Nostrils. The nostrils should be wide to allow a greater intake of oxygen.

Feet. Chat to your farrier and ask him to help you with checking out the hooves. The hoof horn should be healthy and free of cracks - check that the white line isn't separating. When evaluating the hoof wall, decide if the problems you see are a result of poor shoeing or genetics. If the shoes are too small or the heels are underrun, this will cause the wall to weaken. This can be fixed with proper shoeing over a long period of time, but take it slowly.

Check to see if the hoof is symmetrical - are both the inside and outside the same length? Check the coronary bands for levelness - a pushed up coronary band means the hoof has been taking extra strain at that point. The frog should be centred and should be large with good, strong bars. Ridges or grooves on the hoof wall are an indication of dietary change, seasonal or weather changes, medication, or even a bout of fever. Dishing normally indicates a too long toe, which puts stress on the laminae, causing it to tear. The hoof shouldn't have any flares on the one side with the sympathetic steep opposite side - this indicates that the hoof is receiving greater impact on the steeper side, causing the hoof to compensate on the opposite side.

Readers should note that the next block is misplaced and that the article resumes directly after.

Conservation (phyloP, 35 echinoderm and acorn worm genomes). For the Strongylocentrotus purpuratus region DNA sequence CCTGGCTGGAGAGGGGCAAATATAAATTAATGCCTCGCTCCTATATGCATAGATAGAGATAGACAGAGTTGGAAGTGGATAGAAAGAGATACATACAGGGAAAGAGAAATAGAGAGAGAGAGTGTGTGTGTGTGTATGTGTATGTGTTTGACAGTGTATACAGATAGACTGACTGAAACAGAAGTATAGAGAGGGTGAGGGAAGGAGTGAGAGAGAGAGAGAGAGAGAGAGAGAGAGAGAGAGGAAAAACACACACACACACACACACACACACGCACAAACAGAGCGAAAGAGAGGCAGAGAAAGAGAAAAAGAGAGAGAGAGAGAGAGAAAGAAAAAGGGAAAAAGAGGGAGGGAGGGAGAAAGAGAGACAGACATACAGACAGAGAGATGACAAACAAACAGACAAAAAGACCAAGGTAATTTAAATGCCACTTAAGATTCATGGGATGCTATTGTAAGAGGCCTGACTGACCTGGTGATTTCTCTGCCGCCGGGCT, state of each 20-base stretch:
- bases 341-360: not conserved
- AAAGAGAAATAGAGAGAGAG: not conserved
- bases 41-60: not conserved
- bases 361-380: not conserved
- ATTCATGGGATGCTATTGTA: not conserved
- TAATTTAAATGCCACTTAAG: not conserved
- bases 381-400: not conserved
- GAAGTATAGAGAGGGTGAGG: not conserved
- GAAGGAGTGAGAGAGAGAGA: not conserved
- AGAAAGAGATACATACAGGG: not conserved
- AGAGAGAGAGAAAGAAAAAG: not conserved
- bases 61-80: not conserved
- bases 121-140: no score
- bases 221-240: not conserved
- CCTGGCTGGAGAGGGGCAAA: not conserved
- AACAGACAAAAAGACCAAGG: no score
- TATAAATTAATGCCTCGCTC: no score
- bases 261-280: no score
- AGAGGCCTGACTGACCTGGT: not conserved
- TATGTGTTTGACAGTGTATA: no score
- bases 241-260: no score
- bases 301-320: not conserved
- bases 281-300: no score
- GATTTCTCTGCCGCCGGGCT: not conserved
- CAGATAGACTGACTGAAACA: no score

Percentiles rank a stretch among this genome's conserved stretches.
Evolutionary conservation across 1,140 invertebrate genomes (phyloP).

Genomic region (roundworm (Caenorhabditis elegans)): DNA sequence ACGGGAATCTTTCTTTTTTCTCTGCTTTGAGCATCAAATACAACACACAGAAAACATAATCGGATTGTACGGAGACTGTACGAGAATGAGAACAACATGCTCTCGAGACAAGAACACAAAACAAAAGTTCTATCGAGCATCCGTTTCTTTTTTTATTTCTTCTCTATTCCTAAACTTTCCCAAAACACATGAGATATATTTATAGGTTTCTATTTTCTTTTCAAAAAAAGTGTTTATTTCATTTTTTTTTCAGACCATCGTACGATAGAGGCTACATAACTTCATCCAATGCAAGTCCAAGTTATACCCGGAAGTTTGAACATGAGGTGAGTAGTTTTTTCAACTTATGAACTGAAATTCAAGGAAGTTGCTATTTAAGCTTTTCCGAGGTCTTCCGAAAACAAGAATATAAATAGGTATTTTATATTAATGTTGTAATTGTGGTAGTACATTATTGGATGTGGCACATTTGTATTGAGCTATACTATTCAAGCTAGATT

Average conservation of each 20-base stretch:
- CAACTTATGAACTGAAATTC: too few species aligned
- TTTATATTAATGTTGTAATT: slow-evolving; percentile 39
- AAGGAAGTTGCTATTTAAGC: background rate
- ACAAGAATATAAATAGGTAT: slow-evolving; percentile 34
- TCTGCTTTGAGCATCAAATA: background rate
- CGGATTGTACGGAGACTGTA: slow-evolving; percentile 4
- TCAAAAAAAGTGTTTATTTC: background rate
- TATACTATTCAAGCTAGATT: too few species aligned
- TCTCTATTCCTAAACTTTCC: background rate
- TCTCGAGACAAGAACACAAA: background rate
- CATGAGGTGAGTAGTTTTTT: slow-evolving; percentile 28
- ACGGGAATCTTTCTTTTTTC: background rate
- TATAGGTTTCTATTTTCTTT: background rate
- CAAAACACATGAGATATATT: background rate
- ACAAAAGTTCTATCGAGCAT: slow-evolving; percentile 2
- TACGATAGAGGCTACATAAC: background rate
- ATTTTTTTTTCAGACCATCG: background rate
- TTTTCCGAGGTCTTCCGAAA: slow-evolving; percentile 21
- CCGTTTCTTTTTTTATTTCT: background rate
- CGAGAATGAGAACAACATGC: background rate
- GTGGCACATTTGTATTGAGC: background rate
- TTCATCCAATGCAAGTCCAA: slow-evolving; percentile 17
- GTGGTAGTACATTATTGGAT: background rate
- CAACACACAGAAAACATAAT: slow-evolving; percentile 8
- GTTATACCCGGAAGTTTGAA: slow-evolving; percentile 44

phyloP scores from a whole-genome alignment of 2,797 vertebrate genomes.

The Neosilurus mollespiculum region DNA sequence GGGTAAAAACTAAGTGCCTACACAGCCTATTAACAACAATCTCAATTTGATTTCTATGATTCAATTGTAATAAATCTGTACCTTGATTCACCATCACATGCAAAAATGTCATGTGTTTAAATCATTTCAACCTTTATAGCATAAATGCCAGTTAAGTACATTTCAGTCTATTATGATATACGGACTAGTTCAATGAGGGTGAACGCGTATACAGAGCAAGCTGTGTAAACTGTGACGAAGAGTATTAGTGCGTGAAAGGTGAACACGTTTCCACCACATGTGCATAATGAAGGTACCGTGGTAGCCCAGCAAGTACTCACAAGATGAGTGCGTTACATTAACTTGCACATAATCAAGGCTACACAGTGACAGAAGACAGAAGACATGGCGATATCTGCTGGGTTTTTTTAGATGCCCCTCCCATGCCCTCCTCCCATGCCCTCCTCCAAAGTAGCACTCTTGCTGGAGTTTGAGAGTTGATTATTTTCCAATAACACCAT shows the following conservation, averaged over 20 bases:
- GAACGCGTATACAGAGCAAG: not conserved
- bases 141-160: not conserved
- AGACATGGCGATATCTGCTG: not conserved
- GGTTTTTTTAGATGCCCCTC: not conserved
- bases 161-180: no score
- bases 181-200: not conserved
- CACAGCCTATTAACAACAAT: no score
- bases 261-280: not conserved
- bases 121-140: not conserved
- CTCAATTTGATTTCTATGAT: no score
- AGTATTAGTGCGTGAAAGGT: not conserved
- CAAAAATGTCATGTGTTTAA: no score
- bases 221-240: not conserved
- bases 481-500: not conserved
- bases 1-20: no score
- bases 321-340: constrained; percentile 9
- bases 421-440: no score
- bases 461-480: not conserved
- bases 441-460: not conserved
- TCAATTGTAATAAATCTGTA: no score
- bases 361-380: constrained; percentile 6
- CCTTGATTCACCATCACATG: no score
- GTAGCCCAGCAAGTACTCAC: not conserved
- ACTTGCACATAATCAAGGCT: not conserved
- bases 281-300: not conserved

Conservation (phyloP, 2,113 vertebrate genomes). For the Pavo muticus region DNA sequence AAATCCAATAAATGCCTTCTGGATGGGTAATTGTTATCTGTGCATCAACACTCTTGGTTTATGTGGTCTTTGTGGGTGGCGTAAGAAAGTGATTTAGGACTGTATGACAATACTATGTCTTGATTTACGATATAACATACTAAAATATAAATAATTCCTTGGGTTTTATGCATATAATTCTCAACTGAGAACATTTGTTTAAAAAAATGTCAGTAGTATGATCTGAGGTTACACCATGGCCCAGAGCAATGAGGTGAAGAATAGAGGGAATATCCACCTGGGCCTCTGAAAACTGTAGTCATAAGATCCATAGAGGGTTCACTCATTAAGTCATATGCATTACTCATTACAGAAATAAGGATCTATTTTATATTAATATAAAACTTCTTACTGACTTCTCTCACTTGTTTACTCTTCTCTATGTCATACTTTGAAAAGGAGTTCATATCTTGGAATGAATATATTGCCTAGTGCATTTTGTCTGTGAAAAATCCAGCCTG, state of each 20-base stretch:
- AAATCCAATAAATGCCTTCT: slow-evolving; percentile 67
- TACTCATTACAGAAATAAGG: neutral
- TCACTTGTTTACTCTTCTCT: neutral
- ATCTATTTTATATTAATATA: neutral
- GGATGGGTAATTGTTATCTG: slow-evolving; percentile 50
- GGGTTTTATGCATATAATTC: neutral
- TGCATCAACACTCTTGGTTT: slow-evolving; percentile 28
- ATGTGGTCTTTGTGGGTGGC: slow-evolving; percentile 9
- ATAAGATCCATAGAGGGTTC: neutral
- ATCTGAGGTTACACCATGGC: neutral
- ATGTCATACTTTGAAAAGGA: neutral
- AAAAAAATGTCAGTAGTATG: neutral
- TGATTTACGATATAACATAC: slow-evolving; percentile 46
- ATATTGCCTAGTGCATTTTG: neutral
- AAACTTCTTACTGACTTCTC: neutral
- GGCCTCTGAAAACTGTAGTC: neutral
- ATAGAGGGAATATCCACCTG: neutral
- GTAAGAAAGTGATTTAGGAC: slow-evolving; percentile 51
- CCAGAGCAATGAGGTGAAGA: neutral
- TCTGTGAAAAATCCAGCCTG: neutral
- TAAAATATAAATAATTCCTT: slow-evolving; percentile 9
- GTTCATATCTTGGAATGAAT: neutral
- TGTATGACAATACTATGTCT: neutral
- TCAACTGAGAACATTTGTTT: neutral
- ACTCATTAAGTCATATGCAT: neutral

The hoof should be a good size relative to the size of the horse. The sole shouldn't be flat, but be cupped so as not to bruise with every stone. There is nothing wrong with a flat sole, but extra care and attention will be needed in the management of that foot. Overall, the hoof shouldn't be too narrow, as it doesn't absorb concussion as well as a wider hoof. If you're looking at purchasing a prospect, bear in mind that it is the feet that will be taking all the initial pounding, and starting with a liability is counter-productive to your enjoyment of the sport.

You should aim for a short toe and high heels, but if your horse hasn't been trimmed in this way, please use caution when changing the angles - it should be done over an extended period of time to avoid lameness.